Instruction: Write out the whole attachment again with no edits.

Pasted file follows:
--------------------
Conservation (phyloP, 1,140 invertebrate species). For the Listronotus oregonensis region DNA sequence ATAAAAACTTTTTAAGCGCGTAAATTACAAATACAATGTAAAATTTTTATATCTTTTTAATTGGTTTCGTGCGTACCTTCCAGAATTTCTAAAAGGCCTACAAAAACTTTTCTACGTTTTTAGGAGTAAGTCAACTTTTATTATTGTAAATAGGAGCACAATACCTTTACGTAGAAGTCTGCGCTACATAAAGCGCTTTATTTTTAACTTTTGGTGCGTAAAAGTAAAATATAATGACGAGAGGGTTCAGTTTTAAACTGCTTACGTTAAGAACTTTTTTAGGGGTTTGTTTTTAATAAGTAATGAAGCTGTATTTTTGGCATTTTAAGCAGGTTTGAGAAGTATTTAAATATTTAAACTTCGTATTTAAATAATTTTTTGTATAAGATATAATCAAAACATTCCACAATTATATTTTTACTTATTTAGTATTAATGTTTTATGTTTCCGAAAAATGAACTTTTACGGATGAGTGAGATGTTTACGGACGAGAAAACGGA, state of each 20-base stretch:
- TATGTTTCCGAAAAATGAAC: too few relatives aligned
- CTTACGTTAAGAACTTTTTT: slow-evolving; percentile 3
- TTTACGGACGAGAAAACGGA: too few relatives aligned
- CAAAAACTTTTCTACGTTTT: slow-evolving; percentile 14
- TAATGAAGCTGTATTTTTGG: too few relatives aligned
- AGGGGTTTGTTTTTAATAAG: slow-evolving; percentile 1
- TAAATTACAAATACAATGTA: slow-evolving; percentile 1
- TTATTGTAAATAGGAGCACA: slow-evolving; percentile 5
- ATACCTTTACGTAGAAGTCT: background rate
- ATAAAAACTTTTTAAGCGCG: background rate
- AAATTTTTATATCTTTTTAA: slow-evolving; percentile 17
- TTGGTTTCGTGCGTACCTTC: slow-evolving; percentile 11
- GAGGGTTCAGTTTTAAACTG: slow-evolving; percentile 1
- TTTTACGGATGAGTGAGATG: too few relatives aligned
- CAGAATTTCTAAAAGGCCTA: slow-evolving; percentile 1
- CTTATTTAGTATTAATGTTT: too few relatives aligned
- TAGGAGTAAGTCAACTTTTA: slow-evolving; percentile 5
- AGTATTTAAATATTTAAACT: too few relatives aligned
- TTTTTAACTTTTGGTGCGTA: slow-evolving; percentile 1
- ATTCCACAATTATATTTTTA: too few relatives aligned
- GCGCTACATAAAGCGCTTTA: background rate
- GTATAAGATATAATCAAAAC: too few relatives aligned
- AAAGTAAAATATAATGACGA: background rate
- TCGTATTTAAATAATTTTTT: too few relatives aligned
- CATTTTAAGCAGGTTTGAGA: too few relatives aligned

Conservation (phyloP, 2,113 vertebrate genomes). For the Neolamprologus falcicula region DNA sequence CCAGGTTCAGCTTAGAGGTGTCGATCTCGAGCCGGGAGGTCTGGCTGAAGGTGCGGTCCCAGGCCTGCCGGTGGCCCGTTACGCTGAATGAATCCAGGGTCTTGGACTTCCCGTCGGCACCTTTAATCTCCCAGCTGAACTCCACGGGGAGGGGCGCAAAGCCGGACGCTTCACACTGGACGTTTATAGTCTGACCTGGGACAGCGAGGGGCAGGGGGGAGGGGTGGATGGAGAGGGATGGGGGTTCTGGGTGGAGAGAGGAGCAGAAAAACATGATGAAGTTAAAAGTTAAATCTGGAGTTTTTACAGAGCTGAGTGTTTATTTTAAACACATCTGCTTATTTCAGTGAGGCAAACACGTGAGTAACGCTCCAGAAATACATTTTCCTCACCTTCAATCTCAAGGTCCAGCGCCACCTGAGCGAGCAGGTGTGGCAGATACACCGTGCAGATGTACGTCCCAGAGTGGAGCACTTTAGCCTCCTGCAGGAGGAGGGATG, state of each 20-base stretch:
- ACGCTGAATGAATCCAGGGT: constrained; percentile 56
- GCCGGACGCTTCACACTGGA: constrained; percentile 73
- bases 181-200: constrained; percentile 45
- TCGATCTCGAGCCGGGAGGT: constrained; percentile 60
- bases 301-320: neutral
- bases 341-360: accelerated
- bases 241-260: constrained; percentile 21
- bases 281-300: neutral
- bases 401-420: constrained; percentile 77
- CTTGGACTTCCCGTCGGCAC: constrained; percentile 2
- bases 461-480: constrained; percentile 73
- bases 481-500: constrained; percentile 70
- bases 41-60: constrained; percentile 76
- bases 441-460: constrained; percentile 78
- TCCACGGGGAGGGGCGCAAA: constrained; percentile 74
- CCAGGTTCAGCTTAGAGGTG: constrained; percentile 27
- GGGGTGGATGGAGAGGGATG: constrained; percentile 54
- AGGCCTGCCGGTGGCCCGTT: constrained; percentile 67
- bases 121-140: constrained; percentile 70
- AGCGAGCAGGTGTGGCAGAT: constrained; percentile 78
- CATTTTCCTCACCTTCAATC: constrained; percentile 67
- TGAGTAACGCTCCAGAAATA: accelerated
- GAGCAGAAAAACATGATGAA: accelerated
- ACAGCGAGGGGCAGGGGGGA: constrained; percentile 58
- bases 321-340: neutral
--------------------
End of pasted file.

Conservation (phyloP, 1,140 invertebrate species). For the Listronotus oregonensis region DNA sequence ATAAAAACTTTTTAAGCGCGTAAATTACAAATACAATGTAAAATTTTTATATCTTTTTAATTGGTTTCGTGCGTACCTTCCAGAATTTCTAAAAGGCCTACAAAAACTTTTCTACGTTTTTAGGAGTAAGTCAACTTTTATTATTGTAAATAGGAGCACAATACCTTTACGTAGAAGTCTGCGCTACATAAAGCGCTTTATTTTTAACTTTTGGTGCGTAAAAGTAAAATATAATGACGAGAGGGTTCAGTTTTAAACTGCTTACGTTAAGAACTTTTTTAGGGGTTTGTTTTTAATAAGTAATGAAGCTGTATTTTTGGCATTTTAAGCAGGTTTGAGAAGTATTTAAATATTTAAACTTCGTATTTAAATAATTTTTTGTATAAGATATAATCAAAACATTCCACAATTATATTTTTACTTATTTAGTATTAATGTTTTATGTTTCCGAAAAATGAACTTTTACGGATGAGTGAGATGTTTACGGACGAGAAAACGGA, state of each 20-base stretch:
- TATGTTTCCGAAAAATGAAC: too few relatives aligned
- CTTACGTTAAGAACTTTTTT: slow-evolving; percentile 3
- TTTACGGACGAGAAAACGGA: too few relatives aligned
- CAAAAACTTTTCTACGTTTT: slow-evolving; percentile 14
- TAATGAAGCTGTATTTTTGG: too few relatives aligned
- AGGGGTTTGTTTTTAATAAG: slow-evolving; percentile 1
- TAAATTACAAATACAATGTA: slow-evolving; percentile 1
- TTATTGTAAATAGGAGCACA: slow-evolving; percentile 5
- ATACCTTTACGTAGAAGTCT: background rate
- ATAAAAACTTTTTAAGCGCG: background rate
- AAATTTTTATATCTTTTTAA: slow-evolving; percentile 17
- TTGGTTTCGTGCGTACCTTC: slow-evolving; percentile 11
- GAGGGTTCAGTTTTAAACTG: slow-evolving; percentile 1
- TTTTACGGATGAGTGAGATG: too few relatives aligned
- CAGAATTTCTAAAAGGCCTA: slow-evolving; percentile 1
- CTTATTTAGTATTAATGTTT: too few relatives aligned
- TAGGAGTAAGTCAACTTTTA: slow-evolving; percentile 5
- AGTATTTAAATATTTAAACT: too few relatives aligned
- TTTTTAACTTTTGGTGCGTA: slow-evolving; percentile 1
- ATTCCACAATTATATTTTTA: too few relatives aligned
- GCGCTACATAAAGCGCTTTA: background rate
- GTATAAGATATAATCAAAAC: too few relatives aligned
- AAAGTAAAATATAATGACGA: background rate
- TCGTATTTAAATAATTTTTT: too few relatives aligned
- CATTTTAAGCAGGTTTGAGA: too few relatives aligned

Conservation (phyloP, 2,113 vertebrate genomes). For the Neolamprologus falcicula region DNA sequence CCAGGTTCAGCTTAGAGGTGTCGATCTCGAGCCGGGAGGTCTGGCTGAAGGTGCGGTCCCAGGCCTGCCGGTGGCCCGTTACGCTGAATGAATCCAGGGTCTTGGACTTCCCGTCGGCACCTTTAATCTCCCAGCTGAACTCCACGGGGAGGGGCGCAAAGCCGGACGCTTCACACTGGACGTTTATAGTCTGACCTGGGACAGCGAGGGGCAGGGGGGAGGGGTGGATGGAGAGGGATGGGGGTTCTGGGTGGAGAGAGGAGCAGAAAAACATGATGAAGTTAAAAGTTAAATCTGGAGTTTTTACAGAGCTGAGTGTTTATTTTAAACACATCTGCTTATTTCAGTGAGGCAAACACGTGAGTAACGCTCCAGAAATACATTTTCCTCACCTTCAATCTCAAGGTCCAGCGCCACCTGAGCGAGCAGGTGTGGCAGATACACCGTGCAGATGTACGTCCCAGAGTGGAGCACTTTAGCCTCCTGCAGGAGGAGGGATG, state of each 20-base stretch:
- ACGCTGAATGAATCCAGGGT: constrained; percentile 56
- GCCGGACGCTTCACACTGGA: constrained; percentile 73
- bases 181-200: constrained; percentile 45
- TCGATCTCGAGCCGGGAGGT: constrained; percentile 60
- bases 301-320: neutral
- bases 341-360: accelerated
- bases 241-260: constrained; percentile 21
- bases 281-300: neutral
- bases 401-420: constrained; percentile 77
- CTTGGACTTCCCGTCGGCAC: constrained; percentile 2
- bases 461-480: constrained; percentile 73
- bases 481-500: constrained; percentile 70
- bases 41-60: constrained; percentile 76
- bases 441-460: constrained; percentile 78
- TCCACGGGGAGGGGCGCAAA: constrained; percentile 74
- CCAGGTTCAGCTTAGAGGTG: constrained; percentile 27
- GGGGTGGATGGAGAGGGATG: constrained; percentile 54
- AGGCCTGCCGGTGGCCCGTT: constrained; percentile 67
- bases 121-140: constrained; percentile 70
- AGCGAGCAGGTGTGGCAGAT: constrained; percentile 78
- CATTTTCCTCACCTTCAATC: constrained; percentile 67
- TGAGTAACGCTCCAGAAATA: accelerated
- GAGCAGAAAAACATGATGAA: accelerated
- ACAGCGAGGGGCAGGGGGGA: constrained; percentile 58
- bases 321-340: neutral